Consider ten year tax spreading when accounting treatment changes

The issue

For periods commencing on or after 1 January 2015 UK medium and large companies were not permitted to prepare their accounts in accordance with Old UK GAAP. Instead such entities were required to transition from Old UK GAAP to one of the alternatives, often FRS 102. For periods commencing on or after 1 January 2016 this applied to small companies too.

This change can produce significant ‘transitional adjustments’ and the question arises of how these should be taxed. There are all sorts of occasions where tax rules depart from accounting rules but often the taxable profit will follow the accounting rules and this can include ‘transitional adjustments’. Often there is a requirement to spread the tax effect of accounting treatment changes over 10 years.


Change of Accounting Practice Regulations

In 2004 and 2005, the Government considered various representations about the impact of the transitional rules when a company moves from Old UK GAAP to either IAS or FRS 26. In view of the size of some of the known impacts, and the fact that many of the impacts could not be determined until companies made the calculations after the year end, the Government decided to defer the tax impact of all transitional adjustments. This deferral was given effect in Change of Accounting Practice (COAP) Regulations (SI 2004/3271).

The COAP Regulations apply to most transitional adjustments arising in respect of loan relationships or derivative contracts from change in accounting practice. As such, the Regulations are applicable to transitions to FRS 101 and FRS 102 in the same way as they applied to transitions to IAS or FRS 26. In most cases, the effect of the Regulations is to spread the transitional adjustment over 10 years, starting with the first period in which the new accounting policy applies.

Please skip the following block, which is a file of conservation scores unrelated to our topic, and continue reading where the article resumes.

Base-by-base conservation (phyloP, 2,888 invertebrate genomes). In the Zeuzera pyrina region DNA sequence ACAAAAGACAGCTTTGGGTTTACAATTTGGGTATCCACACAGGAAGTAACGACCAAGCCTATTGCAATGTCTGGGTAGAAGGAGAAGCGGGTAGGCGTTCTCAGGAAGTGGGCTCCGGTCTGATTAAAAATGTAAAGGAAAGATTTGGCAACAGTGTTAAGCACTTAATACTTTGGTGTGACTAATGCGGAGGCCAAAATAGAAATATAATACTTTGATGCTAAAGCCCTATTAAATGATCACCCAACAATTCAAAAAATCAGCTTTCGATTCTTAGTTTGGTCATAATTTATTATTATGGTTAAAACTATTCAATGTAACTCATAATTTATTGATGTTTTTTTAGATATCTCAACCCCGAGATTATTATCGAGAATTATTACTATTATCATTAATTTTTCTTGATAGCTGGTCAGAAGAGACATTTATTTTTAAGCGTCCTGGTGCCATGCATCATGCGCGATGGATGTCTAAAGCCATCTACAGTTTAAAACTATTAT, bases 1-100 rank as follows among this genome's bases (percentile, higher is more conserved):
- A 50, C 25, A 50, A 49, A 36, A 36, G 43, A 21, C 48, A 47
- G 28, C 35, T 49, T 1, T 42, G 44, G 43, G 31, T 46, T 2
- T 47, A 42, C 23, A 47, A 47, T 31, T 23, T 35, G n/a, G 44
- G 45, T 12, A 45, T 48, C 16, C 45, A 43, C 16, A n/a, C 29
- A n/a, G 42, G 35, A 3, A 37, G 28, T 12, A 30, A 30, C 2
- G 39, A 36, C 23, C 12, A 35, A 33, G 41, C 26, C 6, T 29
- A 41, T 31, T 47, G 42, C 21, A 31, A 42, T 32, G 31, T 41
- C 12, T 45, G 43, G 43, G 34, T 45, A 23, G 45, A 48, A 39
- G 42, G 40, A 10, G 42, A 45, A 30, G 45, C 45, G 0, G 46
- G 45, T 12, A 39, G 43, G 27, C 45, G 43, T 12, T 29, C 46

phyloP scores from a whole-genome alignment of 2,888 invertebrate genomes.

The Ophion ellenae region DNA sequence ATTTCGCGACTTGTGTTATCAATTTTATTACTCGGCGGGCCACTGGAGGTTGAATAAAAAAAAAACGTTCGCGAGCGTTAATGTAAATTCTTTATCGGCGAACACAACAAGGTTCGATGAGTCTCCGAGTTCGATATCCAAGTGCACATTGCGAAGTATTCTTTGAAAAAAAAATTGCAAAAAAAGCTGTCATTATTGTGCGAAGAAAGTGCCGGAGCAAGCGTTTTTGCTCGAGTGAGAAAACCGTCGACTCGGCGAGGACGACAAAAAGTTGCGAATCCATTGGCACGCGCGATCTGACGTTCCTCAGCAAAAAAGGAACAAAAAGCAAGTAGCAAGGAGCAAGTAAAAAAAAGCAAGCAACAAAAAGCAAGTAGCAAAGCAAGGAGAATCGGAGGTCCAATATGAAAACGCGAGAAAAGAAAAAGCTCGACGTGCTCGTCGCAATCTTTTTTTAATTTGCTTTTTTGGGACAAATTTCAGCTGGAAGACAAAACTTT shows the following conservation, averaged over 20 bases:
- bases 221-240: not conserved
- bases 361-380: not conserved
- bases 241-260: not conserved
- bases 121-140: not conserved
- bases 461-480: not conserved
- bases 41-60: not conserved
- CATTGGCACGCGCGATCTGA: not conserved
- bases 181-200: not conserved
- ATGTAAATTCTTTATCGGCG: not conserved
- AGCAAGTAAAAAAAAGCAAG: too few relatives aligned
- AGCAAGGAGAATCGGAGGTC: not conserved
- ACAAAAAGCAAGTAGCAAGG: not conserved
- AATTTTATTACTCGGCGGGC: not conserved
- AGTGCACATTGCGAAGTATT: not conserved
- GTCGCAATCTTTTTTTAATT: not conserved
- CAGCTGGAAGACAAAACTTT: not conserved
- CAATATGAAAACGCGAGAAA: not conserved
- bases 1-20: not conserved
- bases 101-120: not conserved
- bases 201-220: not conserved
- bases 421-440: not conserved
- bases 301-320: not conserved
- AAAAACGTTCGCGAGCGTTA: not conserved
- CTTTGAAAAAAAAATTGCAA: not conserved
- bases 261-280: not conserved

A small company with a 31 January 2017 year end has to restate a creditor that was previously shown as £2,000,000 to £1,000,000 under FRS 102. Without any relief this would give rise to a taxable credit of £1,000,000 for the year ended 31 January 2017. Because of the COAP regulations, on transition, the difference between the closing value for the previous period and opening value in the current period is to be brought into account, with the amount spread over a period of ten years. Therefore instead of £1000,000 being taxed in one go, £100,000 will be taxable for the year ended 31 January 2017 and each of the 9 subsequent periods.


Final word

This spreading treatment clearly has an advantageous effect when credits are being spread but it will slow down relief for debits. Often these transitional adjustments will ‘unwind’ in the accounts over time and the tax treatment will usually follow the accounting treatment for these ‘unwinds’.





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